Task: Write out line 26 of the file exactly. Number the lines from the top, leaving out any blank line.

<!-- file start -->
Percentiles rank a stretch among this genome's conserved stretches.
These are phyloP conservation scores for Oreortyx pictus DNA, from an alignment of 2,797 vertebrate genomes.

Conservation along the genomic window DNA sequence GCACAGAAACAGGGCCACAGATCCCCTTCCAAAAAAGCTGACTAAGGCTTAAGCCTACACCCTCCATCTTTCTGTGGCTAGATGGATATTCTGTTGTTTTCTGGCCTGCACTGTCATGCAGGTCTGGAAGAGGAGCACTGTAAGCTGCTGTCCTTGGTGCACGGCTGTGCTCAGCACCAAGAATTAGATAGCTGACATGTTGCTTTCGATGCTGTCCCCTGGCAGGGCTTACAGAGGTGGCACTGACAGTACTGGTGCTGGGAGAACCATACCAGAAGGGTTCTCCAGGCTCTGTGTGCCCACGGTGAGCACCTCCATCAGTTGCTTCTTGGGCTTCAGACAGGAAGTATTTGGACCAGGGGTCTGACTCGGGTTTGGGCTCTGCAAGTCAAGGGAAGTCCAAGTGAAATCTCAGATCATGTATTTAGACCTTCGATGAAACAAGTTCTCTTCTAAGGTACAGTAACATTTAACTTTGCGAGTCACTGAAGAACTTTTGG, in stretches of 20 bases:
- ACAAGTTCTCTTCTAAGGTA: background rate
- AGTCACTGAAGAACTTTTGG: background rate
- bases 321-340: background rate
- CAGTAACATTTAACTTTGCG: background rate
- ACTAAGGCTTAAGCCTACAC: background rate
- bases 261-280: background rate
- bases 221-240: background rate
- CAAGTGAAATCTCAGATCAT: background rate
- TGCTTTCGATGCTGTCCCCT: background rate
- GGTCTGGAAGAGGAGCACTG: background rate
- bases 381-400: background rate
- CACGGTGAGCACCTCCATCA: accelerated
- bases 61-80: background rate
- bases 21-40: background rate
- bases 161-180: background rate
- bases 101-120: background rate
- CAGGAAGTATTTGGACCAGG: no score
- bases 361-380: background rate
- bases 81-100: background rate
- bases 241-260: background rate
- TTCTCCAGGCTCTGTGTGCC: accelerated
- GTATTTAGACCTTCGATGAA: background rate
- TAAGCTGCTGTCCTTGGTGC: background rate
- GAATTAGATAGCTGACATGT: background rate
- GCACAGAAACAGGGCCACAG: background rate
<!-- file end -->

- TAAGCTGCTGTCCTTGGTGC: background rate